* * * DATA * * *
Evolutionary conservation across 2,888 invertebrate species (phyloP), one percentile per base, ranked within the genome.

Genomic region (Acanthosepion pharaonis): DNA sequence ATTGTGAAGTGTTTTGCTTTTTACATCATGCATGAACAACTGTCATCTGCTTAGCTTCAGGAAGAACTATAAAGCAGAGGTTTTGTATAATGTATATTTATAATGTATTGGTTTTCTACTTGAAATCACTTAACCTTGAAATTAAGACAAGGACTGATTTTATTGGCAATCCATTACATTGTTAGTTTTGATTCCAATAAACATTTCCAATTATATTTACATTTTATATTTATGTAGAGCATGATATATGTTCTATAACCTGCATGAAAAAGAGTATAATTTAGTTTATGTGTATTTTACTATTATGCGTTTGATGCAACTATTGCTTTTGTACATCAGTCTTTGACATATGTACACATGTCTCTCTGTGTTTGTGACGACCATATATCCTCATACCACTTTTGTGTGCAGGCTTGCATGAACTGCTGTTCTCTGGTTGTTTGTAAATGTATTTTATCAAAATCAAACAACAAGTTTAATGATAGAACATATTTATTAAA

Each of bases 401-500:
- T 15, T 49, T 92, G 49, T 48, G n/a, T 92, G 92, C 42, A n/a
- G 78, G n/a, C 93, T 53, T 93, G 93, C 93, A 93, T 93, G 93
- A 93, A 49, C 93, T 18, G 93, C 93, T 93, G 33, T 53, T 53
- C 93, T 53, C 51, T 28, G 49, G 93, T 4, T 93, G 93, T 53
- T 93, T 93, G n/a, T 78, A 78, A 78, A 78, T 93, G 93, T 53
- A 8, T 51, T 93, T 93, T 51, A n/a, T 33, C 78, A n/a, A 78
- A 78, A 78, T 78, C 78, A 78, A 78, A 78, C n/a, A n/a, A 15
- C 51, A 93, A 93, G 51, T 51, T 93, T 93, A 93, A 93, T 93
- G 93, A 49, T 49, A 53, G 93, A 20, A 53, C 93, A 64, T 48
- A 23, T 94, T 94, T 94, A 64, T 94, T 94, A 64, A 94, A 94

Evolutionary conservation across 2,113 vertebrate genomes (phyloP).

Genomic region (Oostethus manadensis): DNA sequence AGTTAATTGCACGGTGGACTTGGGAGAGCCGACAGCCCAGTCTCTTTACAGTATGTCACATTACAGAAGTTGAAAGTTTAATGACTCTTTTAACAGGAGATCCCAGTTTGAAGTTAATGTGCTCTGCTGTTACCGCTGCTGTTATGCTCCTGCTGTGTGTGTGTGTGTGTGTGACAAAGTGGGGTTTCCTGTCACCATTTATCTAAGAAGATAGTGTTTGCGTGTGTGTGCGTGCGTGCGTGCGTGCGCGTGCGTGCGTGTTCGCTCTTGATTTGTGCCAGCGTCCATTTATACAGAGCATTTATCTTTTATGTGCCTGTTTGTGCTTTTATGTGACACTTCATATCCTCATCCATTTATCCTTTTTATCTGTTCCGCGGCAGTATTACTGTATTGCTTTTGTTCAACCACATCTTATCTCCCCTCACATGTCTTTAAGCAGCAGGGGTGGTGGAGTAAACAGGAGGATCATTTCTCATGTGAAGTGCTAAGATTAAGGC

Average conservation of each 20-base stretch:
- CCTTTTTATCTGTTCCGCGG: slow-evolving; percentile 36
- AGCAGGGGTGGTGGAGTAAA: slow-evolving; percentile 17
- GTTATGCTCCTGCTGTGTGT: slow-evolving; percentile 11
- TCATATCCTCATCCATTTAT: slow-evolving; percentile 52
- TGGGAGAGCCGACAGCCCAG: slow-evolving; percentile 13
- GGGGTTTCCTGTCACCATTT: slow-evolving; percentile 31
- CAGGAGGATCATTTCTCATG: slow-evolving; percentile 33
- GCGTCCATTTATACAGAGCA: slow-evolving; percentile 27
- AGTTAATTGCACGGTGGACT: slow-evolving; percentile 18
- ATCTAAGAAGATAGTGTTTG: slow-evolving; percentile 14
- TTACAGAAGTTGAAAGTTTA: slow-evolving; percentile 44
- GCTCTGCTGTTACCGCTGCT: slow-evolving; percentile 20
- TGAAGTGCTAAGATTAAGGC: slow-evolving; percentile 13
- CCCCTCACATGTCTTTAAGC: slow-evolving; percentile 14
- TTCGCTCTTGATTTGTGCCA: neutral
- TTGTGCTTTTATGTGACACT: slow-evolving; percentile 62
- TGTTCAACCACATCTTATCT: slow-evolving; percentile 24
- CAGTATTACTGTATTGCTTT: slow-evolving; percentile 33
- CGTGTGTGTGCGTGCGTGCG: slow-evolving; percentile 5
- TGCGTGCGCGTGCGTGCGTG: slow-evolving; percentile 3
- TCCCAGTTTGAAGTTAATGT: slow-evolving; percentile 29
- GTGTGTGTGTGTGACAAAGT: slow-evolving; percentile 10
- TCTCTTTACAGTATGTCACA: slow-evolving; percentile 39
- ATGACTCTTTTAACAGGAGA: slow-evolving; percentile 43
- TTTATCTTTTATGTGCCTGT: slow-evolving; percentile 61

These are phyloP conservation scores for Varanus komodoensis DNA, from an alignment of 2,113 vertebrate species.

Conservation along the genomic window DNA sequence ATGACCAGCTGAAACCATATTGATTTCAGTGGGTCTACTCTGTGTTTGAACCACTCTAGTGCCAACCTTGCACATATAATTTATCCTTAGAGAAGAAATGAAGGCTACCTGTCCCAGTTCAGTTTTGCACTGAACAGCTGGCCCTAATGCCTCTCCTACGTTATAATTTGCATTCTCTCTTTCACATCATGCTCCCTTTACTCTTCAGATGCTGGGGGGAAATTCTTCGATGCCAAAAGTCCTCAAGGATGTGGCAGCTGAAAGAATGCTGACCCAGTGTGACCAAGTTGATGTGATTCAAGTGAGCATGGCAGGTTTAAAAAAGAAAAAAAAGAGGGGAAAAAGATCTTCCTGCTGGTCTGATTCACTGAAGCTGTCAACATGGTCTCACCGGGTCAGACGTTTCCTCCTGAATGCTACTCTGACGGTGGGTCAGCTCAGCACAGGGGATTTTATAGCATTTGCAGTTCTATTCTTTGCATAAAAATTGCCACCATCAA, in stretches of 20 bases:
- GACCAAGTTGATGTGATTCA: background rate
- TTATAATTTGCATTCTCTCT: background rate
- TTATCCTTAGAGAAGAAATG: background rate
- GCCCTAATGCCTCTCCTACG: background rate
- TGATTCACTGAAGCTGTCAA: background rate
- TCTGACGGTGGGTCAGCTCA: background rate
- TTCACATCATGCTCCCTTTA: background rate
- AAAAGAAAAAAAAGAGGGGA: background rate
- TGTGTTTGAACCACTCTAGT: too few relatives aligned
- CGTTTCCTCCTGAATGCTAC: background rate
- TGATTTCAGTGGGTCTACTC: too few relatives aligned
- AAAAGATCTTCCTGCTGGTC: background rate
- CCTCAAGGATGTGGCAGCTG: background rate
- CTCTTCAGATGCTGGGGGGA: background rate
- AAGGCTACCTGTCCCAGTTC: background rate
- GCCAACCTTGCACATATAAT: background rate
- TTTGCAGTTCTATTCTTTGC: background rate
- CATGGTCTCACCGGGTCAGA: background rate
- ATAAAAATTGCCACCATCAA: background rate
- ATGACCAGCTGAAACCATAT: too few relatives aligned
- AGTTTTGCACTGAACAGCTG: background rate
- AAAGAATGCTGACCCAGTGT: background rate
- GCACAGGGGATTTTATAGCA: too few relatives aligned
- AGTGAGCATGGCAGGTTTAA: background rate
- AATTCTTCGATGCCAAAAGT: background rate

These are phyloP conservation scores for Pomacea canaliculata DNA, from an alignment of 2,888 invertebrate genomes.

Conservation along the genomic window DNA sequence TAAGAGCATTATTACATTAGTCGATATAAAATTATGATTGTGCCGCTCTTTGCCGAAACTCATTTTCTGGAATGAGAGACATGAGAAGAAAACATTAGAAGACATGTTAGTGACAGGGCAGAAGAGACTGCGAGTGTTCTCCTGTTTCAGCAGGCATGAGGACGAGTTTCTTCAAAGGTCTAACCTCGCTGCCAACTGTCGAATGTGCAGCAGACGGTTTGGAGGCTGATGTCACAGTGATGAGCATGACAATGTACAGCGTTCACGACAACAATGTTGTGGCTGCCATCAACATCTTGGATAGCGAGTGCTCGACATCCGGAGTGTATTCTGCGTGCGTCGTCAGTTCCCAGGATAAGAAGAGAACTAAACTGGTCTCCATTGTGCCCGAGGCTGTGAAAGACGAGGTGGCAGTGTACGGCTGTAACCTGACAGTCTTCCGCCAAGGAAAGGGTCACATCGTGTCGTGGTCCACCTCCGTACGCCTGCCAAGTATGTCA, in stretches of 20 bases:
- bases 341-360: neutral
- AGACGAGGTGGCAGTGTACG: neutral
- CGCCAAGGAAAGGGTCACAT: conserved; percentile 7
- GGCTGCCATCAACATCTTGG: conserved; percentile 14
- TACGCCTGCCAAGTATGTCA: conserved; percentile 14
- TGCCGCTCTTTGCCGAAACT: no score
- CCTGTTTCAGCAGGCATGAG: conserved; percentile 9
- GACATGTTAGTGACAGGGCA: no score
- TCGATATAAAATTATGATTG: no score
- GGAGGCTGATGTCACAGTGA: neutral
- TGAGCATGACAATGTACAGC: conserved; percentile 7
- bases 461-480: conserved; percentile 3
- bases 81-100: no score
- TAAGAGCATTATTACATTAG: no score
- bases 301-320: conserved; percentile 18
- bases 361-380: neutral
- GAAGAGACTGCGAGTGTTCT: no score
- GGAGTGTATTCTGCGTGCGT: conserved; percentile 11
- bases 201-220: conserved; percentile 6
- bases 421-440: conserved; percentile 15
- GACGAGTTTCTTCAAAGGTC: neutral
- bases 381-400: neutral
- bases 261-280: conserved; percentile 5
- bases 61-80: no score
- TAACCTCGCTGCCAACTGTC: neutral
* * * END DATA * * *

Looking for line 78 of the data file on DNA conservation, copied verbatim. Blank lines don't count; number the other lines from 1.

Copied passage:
- GACATGTTAGTGACAGGGCA: no score